AI’s New Frontier: From Daydreams to Digital Deeds

Entrepreneur Kanjun Qiu and NVIDIA’s Bryan Catanzaro discuss bridging the gap between imagination and automation at NVIDIA GTC.
by Brian Caulfield

Imagine a world where you can whisper your digital wishes into your device, and poof, it happens.

That world may be coming sooner than you think. But if you’re worried about AI doing your thinking for you, you might be waiting for a while.

In a fireside chat Wednesday at NVIDIA GTC, the global AI conference, Kanjun Qiu, CEO of Imbue, and Bryan Catanzaro, vice president of applied deep learning research at NVIDIA, challenged many of the clichés that have long dominated conversations about AI.

Launched in October 2022, Imbue made headlines with its Series B fundraiser last year, raising over $200 million at a $1 billion valuation.

Bridging the Gap Between ‘Idea and Execution’

The discussion highlighted not only Imbue’s approach toward building practical AI agents able to automate menial, unrewarding work, but also painted a vivid picture of what the next chapter in AI innovation might hold.

“Our lives are full of so much friction … every single person’s vision can come to life,” Qiu said. “The barrier between idea and execution can be much smaller.”

Catanzaro’s reflections on the practical difficulties of using AI for simple tasks, such as his own challenges trying to get his digital assistant to help him find his next meeting, underscored the current limitations in human-AI interaction.

It turns out that figuring out where and when to go to a meeting, while easy for a human assistant, isn’t easy to automate.

“We tend to underestimate the things that we do naturally and overestimate the things that require reasoning,” Catanzaro observed. “One of the things humans deal with well is ambiguity.”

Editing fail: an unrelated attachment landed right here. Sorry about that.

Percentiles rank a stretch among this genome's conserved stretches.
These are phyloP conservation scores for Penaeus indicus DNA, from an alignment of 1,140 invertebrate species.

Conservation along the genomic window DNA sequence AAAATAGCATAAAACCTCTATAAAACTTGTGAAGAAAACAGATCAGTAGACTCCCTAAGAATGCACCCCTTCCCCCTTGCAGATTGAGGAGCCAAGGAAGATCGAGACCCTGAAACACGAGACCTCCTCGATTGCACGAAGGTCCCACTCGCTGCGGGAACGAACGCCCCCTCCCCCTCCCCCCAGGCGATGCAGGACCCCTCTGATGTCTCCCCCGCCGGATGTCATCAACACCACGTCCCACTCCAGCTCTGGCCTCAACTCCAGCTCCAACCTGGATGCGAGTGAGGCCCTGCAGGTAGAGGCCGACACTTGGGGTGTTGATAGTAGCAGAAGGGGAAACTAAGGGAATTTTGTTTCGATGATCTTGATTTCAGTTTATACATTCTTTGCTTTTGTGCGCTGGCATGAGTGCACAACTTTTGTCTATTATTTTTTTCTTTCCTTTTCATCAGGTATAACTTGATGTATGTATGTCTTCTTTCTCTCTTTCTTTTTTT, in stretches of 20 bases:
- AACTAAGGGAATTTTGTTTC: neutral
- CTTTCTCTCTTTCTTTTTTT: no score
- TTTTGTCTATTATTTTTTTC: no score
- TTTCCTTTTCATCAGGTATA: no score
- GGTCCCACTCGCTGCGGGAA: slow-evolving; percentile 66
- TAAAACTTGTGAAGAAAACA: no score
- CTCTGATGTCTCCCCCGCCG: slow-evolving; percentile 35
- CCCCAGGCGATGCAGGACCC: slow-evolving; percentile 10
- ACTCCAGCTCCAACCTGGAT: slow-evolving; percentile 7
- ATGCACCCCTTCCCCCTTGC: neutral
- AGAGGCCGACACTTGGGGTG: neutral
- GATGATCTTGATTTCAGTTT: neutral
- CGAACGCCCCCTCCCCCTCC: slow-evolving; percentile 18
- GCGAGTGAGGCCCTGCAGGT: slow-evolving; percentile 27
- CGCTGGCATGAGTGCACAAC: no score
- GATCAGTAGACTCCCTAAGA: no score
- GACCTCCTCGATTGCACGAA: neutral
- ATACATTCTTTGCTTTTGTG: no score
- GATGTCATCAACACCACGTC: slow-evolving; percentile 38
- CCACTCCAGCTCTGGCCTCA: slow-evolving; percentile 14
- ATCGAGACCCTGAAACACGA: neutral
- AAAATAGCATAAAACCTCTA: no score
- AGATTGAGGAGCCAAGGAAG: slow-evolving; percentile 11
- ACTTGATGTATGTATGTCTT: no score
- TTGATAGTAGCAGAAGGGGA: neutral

This set the stage for a broader discussion of the need for AI to move beyond mere code generation and become a dynamic, intuitive interface between humans and computers.

Qiu said the idea that AI can be a magical assistant, one that knows everything about you “isn’t necessarily the right paradigm.”

That’s because delegation is hard.

“When I’m delegating something, even to a human, I have to think a lot about ‘okay, how can I package this up so that the person will do the right thing?’”

Instead, the better model might be telling your computer to do anything you want. So you’re “telling your computer to do stuff and the agent is a middle layer,” she said.

Such agents will need to be able to interact with people — something often described as “reasoning,” the two observed — and communicate with computers — or “code.”

A Vision for Empowerment Through Technology

Qiu and Catanzaro — who often completed each other’s sentences during the 45-minute conversation — compared AI’s potential to democratize software creation to the Industrial Revolution’s impact on manufacturing.

The parts needed for a steam engine, for example, once took years to create. Now they can be ordered off the shelf for a small sum.

Both speakers emphasized the importance of creating intuitive interfaces that allow individuals from nontechnical backgrounds to engage with computers more effectively, fostering a more inclusive digital landscape.

That means going beyond coding, which is done in text-heavy environments such as an Integrated Development Environment, or even using text-based chats.

“The interface to agents, a lot of them today, is like a chat interface. It’s not a very good interface, in a lot of ways, very restrictive. And so there are much better ways of working with these systems,” Qiu said.

The Future of Personal Computing

Qiu and Catanzaro discussed the role that virtual worlds will play in this, and how they could serve as interfaces for human-technology interaction.

“I think it’s pretty clear that AI is going to help build virtual worlds,” said Catanzaro. “I think the maybe more controversial part is virtual worlds are going to be necessary for humans to interact with AI.”

People have an almost primal fear of being displaced, Catanzaro said, but what’s much more likely is that our capabilities will be amplified as the technology fades into the background.

Catanzaro compared it to the adoption of electricity. A century ago, people talked a lot about electricity. Now that it’s ubiquitous, it’s no longer the focus of broader conversations, even as it makes our day-to-day lives better.

“I think of it as really being able to [help us] control information environments … once we have control over information environments, we’ll feel a lot more empowered,” Qiu said. “Every single person’s vision can come to life.”